The pituitary gland of the brain…
By Bec 5SF
The pituitary gland, also known as hypophysis, is an endocrine gland (one set of internal organs involved in the secretion of hormones into the blood.) The pituitary gland is actually the size of a pea and it sits in the small cavity called sella turcica at the bottom base of the brain. Its posterior lobe is connected to the hypothalamus which is a part of the brain through the stalk (infundibulum). This lobe is caused from neural ectoderm while the anterior lobe is caused from oral ectoderm.
Through the portal vein system, the hypothalamus releases hormones which the anterior pituitary lobe receives. The pituitary gland, scientists would call it the master gland but now we discovered that it is regulated by releasing hormones from the hypothalamus. It is attached to the brain with the pituitary or hypophyseal stalk that is connected with the median eminence.
Nowadays, the pituitary gland and the pineal gland are said to be at this present time, not evolving or degenerating, but are actually dormant. Dormant meaning they are not at the moment but could become active again at any time. Both the pituitary gland and the pineal gland are responsible for the latent faculty, that every human has which is called “Clairvoyance”.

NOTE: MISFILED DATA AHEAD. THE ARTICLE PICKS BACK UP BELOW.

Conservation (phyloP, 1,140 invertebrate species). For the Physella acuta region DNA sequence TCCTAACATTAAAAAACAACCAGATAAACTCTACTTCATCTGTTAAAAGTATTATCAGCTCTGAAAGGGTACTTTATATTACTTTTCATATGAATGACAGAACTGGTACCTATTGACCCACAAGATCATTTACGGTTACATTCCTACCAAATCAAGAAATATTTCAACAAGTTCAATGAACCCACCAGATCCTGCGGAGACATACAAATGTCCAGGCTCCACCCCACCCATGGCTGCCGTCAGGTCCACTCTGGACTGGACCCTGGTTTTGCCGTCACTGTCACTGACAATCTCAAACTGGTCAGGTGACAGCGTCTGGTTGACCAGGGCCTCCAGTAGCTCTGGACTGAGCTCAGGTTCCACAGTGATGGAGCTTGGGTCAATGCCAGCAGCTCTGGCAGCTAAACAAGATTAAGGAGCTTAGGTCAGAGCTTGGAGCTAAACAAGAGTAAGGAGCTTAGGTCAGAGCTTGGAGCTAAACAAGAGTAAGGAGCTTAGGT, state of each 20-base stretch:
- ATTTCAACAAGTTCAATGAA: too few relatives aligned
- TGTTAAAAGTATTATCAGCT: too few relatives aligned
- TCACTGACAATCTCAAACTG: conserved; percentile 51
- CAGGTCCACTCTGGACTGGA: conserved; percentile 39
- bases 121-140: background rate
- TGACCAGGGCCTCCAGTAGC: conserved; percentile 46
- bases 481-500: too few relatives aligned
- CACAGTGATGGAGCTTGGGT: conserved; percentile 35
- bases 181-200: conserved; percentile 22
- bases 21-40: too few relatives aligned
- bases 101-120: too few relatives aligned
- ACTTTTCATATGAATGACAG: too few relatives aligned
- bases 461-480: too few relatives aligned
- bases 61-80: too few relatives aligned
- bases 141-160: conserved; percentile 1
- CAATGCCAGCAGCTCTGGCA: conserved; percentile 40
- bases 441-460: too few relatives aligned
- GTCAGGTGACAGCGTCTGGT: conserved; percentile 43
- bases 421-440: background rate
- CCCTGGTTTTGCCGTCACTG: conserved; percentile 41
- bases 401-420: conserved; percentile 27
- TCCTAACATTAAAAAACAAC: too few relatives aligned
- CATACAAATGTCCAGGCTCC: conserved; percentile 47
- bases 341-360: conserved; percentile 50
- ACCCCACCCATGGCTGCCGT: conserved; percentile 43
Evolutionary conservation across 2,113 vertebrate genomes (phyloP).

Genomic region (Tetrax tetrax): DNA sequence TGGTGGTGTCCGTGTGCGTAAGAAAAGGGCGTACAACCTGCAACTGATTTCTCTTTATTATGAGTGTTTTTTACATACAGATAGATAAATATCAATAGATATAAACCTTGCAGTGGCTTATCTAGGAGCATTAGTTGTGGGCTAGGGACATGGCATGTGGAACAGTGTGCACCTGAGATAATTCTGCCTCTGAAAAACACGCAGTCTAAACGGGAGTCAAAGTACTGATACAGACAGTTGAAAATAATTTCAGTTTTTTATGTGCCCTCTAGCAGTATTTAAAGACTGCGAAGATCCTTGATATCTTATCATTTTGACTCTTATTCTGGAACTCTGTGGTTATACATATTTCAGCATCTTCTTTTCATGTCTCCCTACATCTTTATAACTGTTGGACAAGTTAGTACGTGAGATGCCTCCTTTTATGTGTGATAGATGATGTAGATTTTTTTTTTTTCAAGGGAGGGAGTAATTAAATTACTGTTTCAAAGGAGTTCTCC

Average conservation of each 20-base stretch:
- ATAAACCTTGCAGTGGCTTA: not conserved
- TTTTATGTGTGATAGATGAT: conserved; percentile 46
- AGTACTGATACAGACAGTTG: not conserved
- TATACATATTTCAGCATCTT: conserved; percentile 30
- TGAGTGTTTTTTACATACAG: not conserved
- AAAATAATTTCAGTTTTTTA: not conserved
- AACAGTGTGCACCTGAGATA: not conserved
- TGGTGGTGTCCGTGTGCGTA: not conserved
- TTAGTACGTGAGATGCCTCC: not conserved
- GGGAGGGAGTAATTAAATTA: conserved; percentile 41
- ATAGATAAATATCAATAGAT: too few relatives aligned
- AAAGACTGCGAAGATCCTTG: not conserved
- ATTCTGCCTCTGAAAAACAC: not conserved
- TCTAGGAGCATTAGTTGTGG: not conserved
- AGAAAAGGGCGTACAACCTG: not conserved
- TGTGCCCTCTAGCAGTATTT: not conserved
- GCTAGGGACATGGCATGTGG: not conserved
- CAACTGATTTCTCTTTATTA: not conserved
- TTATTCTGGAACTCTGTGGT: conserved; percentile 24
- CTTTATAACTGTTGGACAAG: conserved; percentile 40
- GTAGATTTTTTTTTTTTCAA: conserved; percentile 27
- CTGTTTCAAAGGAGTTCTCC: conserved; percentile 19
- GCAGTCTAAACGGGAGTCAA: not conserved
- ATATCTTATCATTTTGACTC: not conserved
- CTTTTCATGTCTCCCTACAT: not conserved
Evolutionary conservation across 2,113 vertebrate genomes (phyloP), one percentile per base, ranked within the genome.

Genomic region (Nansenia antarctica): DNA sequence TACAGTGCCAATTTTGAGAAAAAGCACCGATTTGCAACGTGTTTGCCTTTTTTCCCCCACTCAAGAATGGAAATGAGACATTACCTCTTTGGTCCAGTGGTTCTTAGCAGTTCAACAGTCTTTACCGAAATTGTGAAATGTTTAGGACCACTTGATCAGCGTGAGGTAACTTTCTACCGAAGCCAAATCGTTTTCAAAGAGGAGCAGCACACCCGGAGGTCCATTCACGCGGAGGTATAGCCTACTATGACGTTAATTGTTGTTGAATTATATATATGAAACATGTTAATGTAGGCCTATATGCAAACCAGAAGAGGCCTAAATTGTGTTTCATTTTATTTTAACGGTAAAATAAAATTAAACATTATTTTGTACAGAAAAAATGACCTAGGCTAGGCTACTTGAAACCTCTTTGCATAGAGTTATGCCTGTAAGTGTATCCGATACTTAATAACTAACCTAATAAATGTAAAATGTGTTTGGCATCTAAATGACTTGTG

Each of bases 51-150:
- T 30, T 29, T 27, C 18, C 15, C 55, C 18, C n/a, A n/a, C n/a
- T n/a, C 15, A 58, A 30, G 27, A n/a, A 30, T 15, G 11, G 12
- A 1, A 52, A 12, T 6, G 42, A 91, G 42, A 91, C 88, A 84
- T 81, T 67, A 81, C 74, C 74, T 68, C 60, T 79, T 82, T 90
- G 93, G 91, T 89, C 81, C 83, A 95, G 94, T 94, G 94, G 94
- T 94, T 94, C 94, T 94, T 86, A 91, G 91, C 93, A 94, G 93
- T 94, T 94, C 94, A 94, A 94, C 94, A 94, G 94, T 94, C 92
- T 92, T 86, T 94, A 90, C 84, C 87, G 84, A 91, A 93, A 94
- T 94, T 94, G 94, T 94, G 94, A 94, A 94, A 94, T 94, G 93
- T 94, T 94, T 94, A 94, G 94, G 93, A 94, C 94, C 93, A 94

The pituitary gland is divided into two sections: the anterior lobe also known as adenohypophysis and the posterior lobe also known as neurohypophysis. The posterior pituitary is a projection of the hypothalamus which lies below the thalamus in the brain. The thalamus is a large mass of gray matter that is situated in the posterior part of the forebrain that sends impulses to the cerebral cortex of the brain. The hypothalamus does not produce its own hormones, just stores and releases the hormones oxytocin and antidiuretic hormone known as ADH.
The pituitary gland helps the body in many ways and helps control the following body processes:
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